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P is for Patriarchy Progression: Women’s Progress in the Aftermath of Trump’s “Success”

MeTooNYC Rally
Protesters unite at the MeTooNYC rally on December 9, 2017

As the snow fell in New York on Saturday December 9, 2017, a small but powerful group rallied at the edge of Central Park opposite the Trump International Hotel and Tower at the #metoonyc rally. The sky did not let up, but neither did the crowd. Armed with signs, banners, and badges, the crowd chanted, “Survivors united will never be divided”. Among the array of men, women, and children was Rebecca McKay, a 22-year-old metoo survivor and advocate.

“I think its honestly disgusting that people support [Trump] after all the things that he’s basically admitted to doing,” said McKay.

“Its obvious that he is also someone who has been predatory towards some people… the fact that he got elected in the first place is just upsetting even before those things came to light.”

But amidst all the upset and rage of Trump’s rise to and reign of the Presidency, there is some hope. Women are more openly vocalizing and rallying for their political ideologies and values to be heard, and now a historic number of Democratic women are running for congress.

Lynn Phillips, a Communications professor at the University of Massachusetts, acknowledges this as an important step forward for women:

“You could say that women running for office is undercut by Trump’s misogyny. You could say we’re trying to undercut Trump’s misogyny by having more women run for office, and I want to vote for the latter.”

Kaylee Johnson, a graduate student at UMass pursuing a PhD in political science, believes the current response from many women to Trump was inevitable. Johnson recalls the televised election debates that showed Trump shadowing Hillary Clinton, essentially stalking her in an effort to intimidate, as well as the list of 21 women who have alleged sexual assault or harassment claims against him, and his endorsement of Roy Moore. For her and many other women in her life, political activism through rallies like the Women’s March and metoo have opened the door for women in politics:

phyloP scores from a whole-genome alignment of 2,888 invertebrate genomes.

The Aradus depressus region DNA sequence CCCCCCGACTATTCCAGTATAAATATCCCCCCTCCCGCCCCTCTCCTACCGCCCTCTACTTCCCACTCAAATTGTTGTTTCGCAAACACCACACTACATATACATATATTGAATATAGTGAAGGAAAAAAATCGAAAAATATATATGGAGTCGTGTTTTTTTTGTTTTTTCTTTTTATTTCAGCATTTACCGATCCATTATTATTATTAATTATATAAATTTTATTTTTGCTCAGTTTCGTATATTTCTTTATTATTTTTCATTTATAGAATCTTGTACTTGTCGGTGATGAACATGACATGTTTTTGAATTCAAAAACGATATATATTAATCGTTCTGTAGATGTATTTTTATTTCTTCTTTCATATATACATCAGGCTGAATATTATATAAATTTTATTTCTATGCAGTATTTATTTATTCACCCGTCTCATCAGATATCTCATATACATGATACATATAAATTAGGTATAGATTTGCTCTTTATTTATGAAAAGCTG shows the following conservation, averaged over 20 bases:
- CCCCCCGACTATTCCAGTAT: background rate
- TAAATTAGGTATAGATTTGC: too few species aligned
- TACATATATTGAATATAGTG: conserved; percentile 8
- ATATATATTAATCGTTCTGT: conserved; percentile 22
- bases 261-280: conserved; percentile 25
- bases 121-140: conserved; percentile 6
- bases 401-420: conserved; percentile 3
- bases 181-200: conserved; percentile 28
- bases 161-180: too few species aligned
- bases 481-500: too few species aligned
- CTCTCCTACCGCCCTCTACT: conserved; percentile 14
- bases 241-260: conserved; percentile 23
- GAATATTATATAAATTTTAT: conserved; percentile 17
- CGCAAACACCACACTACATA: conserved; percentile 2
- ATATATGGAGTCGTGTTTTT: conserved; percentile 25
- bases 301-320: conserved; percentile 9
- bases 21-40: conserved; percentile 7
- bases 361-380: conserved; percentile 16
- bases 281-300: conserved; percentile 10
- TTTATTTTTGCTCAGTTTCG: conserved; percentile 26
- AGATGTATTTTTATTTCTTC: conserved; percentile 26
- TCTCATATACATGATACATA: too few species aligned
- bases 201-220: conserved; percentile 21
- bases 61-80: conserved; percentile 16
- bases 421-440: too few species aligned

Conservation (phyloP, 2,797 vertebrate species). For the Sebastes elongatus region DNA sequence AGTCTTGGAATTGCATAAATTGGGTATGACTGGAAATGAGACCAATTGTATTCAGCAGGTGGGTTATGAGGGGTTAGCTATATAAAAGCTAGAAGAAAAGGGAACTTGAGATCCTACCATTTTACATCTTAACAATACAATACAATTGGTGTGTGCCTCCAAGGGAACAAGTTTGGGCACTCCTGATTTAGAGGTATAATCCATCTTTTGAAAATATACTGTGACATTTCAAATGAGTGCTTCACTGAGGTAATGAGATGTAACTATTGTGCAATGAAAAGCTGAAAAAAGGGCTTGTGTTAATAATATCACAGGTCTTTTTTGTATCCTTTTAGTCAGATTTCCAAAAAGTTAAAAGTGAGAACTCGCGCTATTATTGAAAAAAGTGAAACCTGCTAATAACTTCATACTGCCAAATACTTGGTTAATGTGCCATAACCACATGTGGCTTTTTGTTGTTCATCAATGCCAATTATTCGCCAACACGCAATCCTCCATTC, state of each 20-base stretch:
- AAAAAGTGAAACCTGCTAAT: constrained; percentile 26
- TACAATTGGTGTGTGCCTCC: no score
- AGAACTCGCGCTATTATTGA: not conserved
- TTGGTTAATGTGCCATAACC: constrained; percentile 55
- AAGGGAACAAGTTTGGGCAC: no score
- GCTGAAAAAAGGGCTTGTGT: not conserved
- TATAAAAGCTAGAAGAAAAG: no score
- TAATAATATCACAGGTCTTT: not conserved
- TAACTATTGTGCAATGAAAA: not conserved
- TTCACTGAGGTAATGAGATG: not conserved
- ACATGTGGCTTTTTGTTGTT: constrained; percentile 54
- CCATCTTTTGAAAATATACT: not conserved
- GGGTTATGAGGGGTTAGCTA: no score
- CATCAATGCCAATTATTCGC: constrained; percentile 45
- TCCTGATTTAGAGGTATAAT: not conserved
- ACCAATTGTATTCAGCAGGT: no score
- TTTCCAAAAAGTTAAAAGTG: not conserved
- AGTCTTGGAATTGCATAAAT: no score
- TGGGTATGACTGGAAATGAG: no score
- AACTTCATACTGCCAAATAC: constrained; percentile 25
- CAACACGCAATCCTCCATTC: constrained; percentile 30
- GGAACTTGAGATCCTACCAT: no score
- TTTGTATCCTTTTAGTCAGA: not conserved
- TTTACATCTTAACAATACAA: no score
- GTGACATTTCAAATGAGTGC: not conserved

“I think it definitely gives women a way to have a voice and I think you’ll probably see people end up running and using some of these stories as a reason about why, and wanting to change things and conditions for women,” said Johnson.

It seems as though Trump’s election to the White House set in motion a stronger realization and determination among women in particular to have their voices heard. From the Women’s March on January 20, an event that took place across the United States, and resulted in worldwide participation, to the recent metoo campaigns and rallies, women in the US have spoken out against the sexism and misogyny endorsed by Trump. As a collective, women have become more inspired to engage in politics and have united to vocalize their views and ideologies.

Jill O’Loughlin, a senior communications major at UMass, has found herself in this very situation. For her, the Access Hollywood tape released in 2016 was a wake-up call. Trump’s words had opened up the trauma of her own experiences with sexual assault, and she was determined to speak out and rally against the sexist and oppressive ideas perpetuated by the President himself. O’Loughlin recognizes the positive outcomes of the election and the current political landscape:

“After having eight years of a very progressive president it was very easy for people to sit back and say ‘I can take the day off’, when now every single day it feels vital to stand up for the principles that you believe in because you see them threatened,” said O’Loughlin.

“It has led to much more involvement amongst minorities and particularly young people, particularly our generation and that is incredibly valuable.”

In the current political climate, it is crucial for women to be heard. The transmission of sexist and oppressive ideologies needs to be dismantled, and this starts with speaking out against the perpetuators of these ideas.